Face­book’s new fea­tures fol­low in Snapchat’s steps

Austin American-Statesman - - BUSINESS - By Fiza Pi­rani At­lanta Journal-Con­sti­tu­tion Wa­ter

While im­i­ta­tion prob­a­bly isn’t the sin­cer­est form of flat­tery among com­pet­ing tech com­pa­nies, Face­book’s new Snapchat-like app up­dates are an ob­vi­ous hat tip to Snapchat’s years-old fea­tures.

Face­book an­nounced the new up­dates Tuesday morn­ing: a cam­era filled with ef­fects and fil­ters, short vis­ual “Sto­ries” and dis­ap­pear­ing mes­sages.

“The way peo­ple cre­ate con­tent is chang­ing to be from text to pho­tos and videos,” Con­nor Hayes, prod­uct man­ager for Face­book sto­ries, told The Verge. “This is in turn chang­ing the way they’re shar­ing with one an­other and in­ter­act­ing on­line ... some­thing that Snapchat has re­ally pi­o­neered.”

In 2013, Face­book tried and failed to strike a deal to buy Snapchat for $3 bil­lion.

And since then, it has cloned some of Snapchat’s most pop­u­lar fea­tures in an all-out ef­fort to main­tain dom­i­nance in the arena of photo and video com­mu­ni­ca­tion.

While Snapchat has half the num­ber of daily ac­tive users of Face­book-owned In­sta­gram’s 300 mil­lion au­di­ence, Face­book has no­ticed its “surg­ing pop­u­lar­ity” among younger users, CNN re­ported.

Here’s more on the new Snapchat-like fea­tures rolling out Tuesday on iOS and An­droid:

Cam­era ef­fects: Sim­i­lar to Snapchat’s cam­era fil­ters fea­ture, Face­book’s will pack dozens of ef­fects (think glit­ter beards and sloth hats) and in­ter­ac­tive fea­tures, in­clud­ing “re­ac­tive ef­fects” such as fall­ing snow.

Sto­ries: Face­book repli­cated Snapchat’s Sto­ries for­mat for In­sta­gram in Au­gust and Tuesday an­nounced a sim­i­lar re­lease in its main mo­bile app.

Users have op­tions to share mul­ti­ple me­dia as a “vis­ual collection” (or Story) to ap­pear on top of Face­book’s news feed or on their time­lines.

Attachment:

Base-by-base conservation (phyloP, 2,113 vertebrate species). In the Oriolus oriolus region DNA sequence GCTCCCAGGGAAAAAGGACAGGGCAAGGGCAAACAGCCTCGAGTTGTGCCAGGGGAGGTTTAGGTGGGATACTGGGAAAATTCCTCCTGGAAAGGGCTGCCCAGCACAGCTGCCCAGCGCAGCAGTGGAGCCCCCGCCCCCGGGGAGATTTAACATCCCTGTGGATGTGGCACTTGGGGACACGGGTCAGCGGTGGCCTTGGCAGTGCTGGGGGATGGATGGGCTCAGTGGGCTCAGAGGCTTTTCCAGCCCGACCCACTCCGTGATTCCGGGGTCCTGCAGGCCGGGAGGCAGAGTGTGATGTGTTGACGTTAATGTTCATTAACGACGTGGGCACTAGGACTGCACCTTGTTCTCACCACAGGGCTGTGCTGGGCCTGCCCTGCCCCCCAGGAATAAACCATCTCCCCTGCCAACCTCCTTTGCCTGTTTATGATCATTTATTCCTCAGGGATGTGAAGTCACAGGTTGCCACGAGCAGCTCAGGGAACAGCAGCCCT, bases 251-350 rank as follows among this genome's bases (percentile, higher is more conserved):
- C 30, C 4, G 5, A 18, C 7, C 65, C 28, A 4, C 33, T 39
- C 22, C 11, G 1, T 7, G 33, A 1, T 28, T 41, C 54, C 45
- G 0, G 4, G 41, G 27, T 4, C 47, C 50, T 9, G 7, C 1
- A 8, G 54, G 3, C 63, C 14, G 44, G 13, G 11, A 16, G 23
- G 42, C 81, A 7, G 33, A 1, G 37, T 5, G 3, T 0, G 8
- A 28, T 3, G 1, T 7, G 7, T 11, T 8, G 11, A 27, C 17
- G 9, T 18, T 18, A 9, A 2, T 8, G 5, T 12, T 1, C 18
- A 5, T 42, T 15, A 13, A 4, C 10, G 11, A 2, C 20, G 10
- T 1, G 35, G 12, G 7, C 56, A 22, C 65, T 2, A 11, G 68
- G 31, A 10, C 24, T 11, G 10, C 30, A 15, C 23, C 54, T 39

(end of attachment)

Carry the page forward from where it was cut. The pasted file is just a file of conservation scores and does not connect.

Sim­i­lar to Snapchat and In­sta­gram, the Sto­ries will dis­ap­pear in 24 hours.

Di­rect: Users will also be able to share their vis­ual com­pi­la­tions di­rectly to an in­di­vid­ual or group of Face­book users if they choose to — part of the app’s new “Di­rect” fea­ture.

Like Snapchat, when you send a photo or video via Di­rect, your friends will be able to view it once, re­play it or re­ply. Af­ter the con­ver­sa­tion ends, the con­tent is no longer vis­i­ble.

Bot­tled wa­ter is start­ing to seem more like soda, and some­times taste like it, too.

As bot­tled wa­ter surges in pop­u­lar­ity, Coke, Pepsi and other com­pa­nies are us­ing celebrity en­dorse­ments, stylish pack­ag­ing and fancy fil­tra­tion pro­cesses like “re­verse os­mo­sis” to sell peo­ple on ex­pand­ing vari­a­tions of what comes out of the tap. They’re also adding flour­ishes like bub­bles, fla­vors or sweet­en­ers that can blur the lines be­tween what is wa­ter and what is soda.

For this year’s Su­per Bowl, Pep­siCo even ran an ad for its new Lifewtr, pro­mot­ing the drink in a spotlight typ­i­cally re­served for so­das. Also run­ning their first Su­per Bowl ads were Fiji

Newspapers in English

Newspapers from USA

© PressReader. All rights reserved.